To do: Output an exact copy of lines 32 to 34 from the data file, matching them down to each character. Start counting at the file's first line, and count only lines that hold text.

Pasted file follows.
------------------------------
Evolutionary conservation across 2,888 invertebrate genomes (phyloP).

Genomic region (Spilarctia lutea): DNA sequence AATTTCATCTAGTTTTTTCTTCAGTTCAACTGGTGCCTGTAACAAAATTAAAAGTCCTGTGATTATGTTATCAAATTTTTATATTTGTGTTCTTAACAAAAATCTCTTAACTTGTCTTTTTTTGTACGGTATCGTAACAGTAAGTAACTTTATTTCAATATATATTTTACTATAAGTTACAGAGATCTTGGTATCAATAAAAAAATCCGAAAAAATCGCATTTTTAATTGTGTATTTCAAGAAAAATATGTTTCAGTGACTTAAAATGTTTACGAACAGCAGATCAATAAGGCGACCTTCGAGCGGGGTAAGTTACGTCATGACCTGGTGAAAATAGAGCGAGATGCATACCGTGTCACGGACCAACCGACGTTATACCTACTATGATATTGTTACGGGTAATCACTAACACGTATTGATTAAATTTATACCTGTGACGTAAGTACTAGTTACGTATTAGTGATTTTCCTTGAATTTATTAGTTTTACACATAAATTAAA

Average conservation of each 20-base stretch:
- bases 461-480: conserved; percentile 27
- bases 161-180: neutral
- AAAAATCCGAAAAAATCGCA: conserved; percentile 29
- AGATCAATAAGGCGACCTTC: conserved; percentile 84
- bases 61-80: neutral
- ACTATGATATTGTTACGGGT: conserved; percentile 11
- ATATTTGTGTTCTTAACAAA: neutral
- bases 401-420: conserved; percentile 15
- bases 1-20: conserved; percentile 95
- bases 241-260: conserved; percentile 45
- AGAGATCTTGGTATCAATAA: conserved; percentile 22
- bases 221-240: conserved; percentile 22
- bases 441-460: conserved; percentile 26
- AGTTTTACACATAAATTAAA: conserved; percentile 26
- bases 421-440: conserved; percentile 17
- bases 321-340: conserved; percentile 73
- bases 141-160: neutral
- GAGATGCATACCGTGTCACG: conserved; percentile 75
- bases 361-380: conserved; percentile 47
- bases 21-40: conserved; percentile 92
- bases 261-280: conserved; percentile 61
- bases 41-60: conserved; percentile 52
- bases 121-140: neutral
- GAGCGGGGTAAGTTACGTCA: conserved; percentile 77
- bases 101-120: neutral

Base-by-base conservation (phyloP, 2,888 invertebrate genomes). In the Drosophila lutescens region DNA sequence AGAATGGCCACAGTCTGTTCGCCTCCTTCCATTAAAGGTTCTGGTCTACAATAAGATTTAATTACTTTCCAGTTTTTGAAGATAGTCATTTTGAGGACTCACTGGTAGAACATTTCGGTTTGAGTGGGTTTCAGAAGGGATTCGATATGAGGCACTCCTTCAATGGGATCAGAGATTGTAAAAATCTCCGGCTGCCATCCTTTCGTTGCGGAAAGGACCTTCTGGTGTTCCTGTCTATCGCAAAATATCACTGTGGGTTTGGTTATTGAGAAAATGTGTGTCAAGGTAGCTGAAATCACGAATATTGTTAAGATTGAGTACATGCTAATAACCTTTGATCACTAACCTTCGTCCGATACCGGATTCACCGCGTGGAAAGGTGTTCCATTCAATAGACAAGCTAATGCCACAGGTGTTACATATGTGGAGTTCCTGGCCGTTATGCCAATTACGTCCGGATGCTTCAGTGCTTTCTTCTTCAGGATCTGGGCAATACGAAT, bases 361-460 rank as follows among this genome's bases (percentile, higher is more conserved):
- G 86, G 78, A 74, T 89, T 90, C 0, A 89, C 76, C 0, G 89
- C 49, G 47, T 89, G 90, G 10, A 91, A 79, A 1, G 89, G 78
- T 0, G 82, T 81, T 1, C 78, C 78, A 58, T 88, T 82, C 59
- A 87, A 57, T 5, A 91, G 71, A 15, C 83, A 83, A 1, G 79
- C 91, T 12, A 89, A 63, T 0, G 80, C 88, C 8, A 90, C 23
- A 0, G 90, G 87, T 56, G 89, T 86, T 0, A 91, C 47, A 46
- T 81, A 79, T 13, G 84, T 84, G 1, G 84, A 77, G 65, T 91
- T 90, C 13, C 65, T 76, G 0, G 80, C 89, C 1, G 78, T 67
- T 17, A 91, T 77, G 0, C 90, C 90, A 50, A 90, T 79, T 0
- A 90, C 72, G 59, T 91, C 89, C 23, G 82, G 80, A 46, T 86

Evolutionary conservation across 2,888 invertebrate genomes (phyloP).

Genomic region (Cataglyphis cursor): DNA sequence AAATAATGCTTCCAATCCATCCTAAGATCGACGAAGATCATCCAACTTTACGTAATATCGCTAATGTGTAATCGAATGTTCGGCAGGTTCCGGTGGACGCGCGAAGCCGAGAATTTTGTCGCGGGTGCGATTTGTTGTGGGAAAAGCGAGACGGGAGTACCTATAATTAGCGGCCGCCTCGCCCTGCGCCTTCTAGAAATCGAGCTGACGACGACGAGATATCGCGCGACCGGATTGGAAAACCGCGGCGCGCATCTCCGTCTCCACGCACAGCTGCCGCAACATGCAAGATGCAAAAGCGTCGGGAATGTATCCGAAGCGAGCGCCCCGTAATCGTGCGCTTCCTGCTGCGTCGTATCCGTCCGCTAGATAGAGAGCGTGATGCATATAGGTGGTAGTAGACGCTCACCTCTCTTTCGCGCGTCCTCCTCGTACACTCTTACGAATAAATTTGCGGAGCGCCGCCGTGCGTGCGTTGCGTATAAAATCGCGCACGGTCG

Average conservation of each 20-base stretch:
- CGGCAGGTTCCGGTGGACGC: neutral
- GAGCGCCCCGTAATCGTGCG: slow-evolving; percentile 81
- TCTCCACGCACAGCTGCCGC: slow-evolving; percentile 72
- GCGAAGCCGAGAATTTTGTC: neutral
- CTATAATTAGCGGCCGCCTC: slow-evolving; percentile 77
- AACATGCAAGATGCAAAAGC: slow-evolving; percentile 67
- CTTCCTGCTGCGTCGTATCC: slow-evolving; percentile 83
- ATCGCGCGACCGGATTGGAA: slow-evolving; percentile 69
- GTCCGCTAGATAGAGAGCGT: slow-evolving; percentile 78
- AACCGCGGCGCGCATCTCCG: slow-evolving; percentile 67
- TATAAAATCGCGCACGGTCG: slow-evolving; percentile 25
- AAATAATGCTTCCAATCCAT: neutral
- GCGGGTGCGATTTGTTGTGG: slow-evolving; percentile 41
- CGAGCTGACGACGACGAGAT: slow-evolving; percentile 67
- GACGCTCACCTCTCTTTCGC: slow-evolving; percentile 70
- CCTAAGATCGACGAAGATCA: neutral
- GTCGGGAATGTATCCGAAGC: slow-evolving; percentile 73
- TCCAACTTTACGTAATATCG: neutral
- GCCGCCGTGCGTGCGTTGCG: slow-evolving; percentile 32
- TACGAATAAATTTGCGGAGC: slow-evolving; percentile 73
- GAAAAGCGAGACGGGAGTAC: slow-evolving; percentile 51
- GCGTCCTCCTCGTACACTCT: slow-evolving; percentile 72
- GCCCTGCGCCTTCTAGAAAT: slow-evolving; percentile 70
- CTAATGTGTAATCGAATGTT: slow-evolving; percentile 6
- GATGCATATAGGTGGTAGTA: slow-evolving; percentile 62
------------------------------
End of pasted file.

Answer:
- T 0, G 82, T 81, T 1, C 78, C 78, A 58, T 88, T 82, C 59
- A 87, A 57, T 5, A 91, G 71, A 15, C 83, A 83, A 1, G 79
- C 91, T 12, A 89, A 63, T 0, G 80, C 88, C 8, A 90, C 23